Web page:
Is coworking cooler than college?

(Editor’s note: This is the second of two parts. Read Part One.)

Anyone growing up has a rough idea of what they think success should look like.

For teenagers, their heroes are people who have launched their own video games, started a band, filmed a rockumentary, created a mobile app, written a graphic novel or won a major video game tournament. To them, the accolades and notoriety that come with this kind of experience far outweighs the tedium involved in credentialing new skills.

For Millennials, nothing resonates quite like being involved in an authentic accomplishment-based learning experience where meaningful work is making a meaningful impact.

Experience trumps diplomas every day of the weeks.

A Tech Industry that Doesn’t Care About Diplomas

Many of today’s tech gurus have been self-taught. Bill Gates, Tom Hanks, Madonna, Steve Jobs, Mark Zuckerberg, Michael Dell, Paul Allen, Ben Stiller, Brad Pitt, George Clooney, Matt Damon, and Sean Combs are some of the smartest and most influential people in the world, none of whom graduated from college.

When applying for a coding job, company interviewers are far more interested in a person’s capabilities than their time spent in academia. In fact a computer science degree will often work against them as it conveys far more theory and far less actual coding.

In the fast moving tech world where innovations are typically 7-10 years ahead of academia’s talent pool, those who can demonstrate jerry-rigged accomplishments and resourceful curiosity become the most sought after.

Emerging fields like augmented reality designers, virtual reality educators, user experience architects, artificial intelligence testers, search engine optimizers, and online reputation managers are all part of a growing lists of jobs that have no university pathway to get there.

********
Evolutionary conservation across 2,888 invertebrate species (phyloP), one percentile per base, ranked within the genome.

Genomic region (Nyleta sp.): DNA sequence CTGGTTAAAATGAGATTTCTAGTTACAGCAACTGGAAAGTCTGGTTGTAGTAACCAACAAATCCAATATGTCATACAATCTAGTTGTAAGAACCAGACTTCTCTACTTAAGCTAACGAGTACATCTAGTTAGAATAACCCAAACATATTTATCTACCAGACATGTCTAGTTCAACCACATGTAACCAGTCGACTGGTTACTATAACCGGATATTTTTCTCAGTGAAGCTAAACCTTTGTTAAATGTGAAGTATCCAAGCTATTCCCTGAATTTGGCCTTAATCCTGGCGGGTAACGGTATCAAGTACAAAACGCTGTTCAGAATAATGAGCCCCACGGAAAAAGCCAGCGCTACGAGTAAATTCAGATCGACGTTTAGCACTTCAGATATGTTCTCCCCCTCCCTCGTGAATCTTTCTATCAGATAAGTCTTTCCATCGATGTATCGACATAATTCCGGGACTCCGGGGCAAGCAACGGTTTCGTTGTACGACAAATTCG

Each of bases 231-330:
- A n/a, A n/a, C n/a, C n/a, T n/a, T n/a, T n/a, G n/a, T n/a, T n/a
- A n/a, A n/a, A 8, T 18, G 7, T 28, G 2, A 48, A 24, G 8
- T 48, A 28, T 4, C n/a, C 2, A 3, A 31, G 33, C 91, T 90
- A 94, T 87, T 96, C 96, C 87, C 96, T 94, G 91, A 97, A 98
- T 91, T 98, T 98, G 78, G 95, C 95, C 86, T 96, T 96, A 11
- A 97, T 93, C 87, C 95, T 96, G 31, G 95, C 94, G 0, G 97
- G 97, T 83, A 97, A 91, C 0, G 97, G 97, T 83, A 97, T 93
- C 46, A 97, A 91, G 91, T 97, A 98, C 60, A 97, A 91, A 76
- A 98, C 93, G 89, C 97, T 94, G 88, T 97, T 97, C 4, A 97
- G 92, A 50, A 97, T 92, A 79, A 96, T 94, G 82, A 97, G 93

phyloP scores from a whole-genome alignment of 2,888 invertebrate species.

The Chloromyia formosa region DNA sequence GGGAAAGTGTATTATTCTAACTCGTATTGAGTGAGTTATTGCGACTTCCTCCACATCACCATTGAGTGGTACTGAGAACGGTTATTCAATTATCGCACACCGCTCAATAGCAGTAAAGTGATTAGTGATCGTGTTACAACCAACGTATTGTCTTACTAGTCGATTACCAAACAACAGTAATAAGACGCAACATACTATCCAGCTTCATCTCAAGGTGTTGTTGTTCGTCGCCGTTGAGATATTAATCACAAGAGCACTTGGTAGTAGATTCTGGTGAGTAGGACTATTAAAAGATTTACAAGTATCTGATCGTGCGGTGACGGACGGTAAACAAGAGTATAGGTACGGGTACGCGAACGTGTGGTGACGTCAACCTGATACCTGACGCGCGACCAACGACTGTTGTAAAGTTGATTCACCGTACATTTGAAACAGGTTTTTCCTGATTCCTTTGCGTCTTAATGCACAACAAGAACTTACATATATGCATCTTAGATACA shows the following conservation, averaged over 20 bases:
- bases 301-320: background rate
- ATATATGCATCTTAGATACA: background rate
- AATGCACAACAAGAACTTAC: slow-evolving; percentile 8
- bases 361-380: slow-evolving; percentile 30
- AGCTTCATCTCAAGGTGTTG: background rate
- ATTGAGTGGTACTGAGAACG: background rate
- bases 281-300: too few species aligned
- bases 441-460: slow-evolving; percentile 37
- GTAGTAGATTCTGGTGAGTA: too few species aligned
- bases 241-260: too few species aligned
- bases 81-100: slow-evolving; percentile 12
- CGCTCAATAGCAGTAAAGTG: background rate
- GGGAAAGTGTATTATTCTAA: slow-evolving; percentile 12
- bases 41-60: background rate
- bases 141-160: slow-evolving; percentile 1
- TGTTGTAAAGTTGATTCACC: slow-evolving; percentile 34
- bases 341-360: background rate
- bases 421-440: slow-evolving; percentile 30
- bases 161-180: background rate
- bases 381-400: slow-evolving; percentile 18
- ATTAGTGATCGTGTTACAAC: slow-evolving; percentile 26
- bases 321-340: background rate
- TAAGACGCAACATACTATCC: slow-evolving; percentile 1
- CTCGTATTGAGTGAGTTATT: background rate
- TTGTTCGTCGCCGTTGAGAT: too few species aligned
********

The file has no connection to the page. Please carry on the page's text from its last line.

Much like becoming a rock star, game designer, professional athlete, race car driver, or movie star, landing a dream job has never been about taking the safe route, especially since there’s virtually no such thing as a safe route anymore.

Competing for Fun

Even though colleges get in trouble for promoting the fun side of campus life, it becomes a major part of every incoming student’s decision

Coworking facilities are also competing for the “fun” crowd, with many offering free beer, free food, ping pong, arcade games, air hockey, foosball, exercise rooms, indoor theaters, bocce ball, and more.

Will we see coworking sports teams competing against other coworking sports teams anytime soon? Yes, but it will probably be in non-traditional sports like ping pong, Arduino hackathons, and video game tournaments instead of football, baseball, and hockey.

The Secret Reason Why Coworking will Replace Colleges

We are moving into a very fluid society and traditional tenant-landlord relationships simply don’t work very well.

Signing a ten-year lease in a world being framed around exponential change measured in days rather than years is a quantum leap of faith most companies would rather not take.

Real estate has become a millstone around every fast-moving company’s neck.

For this reason coworking spaces have been quickly filling up with small corporate teams, telecommuters, and remote project groups, each of whom place a far greater emphasis on flexibility than cost and stability.

Colleges are being caught up in similar dynamics. Since most colleges have large real estate holdings, they’ve also had to deal with rapidly escalating maintenance, janitorial, security, and facility overhead costs. The inflexible cost of operations is running headlong into a world where shifting attitudes, lifestyles, and career goals are not only more common, they’re becoming the norm.

This means colleges in the future will not only have to deal with rapid ebbs and flows in student populations and staffing, but campus operations as well.

That’s why a host of hybrid coworking style experiments will begin to permeate campus life. Flexibility is key, and the rigid decision-making processes involved in most universities simply won’t work.

Final Thoughts

Colleges are in a scaling-down mode, many fighting to survive, while coworking is in a massive scaling up mode with big time investment money paving the way for rapid expansion.

In this rapidly escalating battle for talent, coworking is becoming cooler, trendier, less expensive, and far more fun than spending countless grueling hours in a classroom memorizing troves of terminology and squishy theories while watching the tuition meter in the front of the room click another notch higher with every word uttered from the professor’s mouth.

Will we see coworking universities in the future that offer college credits for doing freelance work? Yes, I believe this will happen very soon.

There are very few things in human existence that will remain untouched by today’s entrepreneurial teams scouring the world looking for new opportunities, and colleges have become a prime target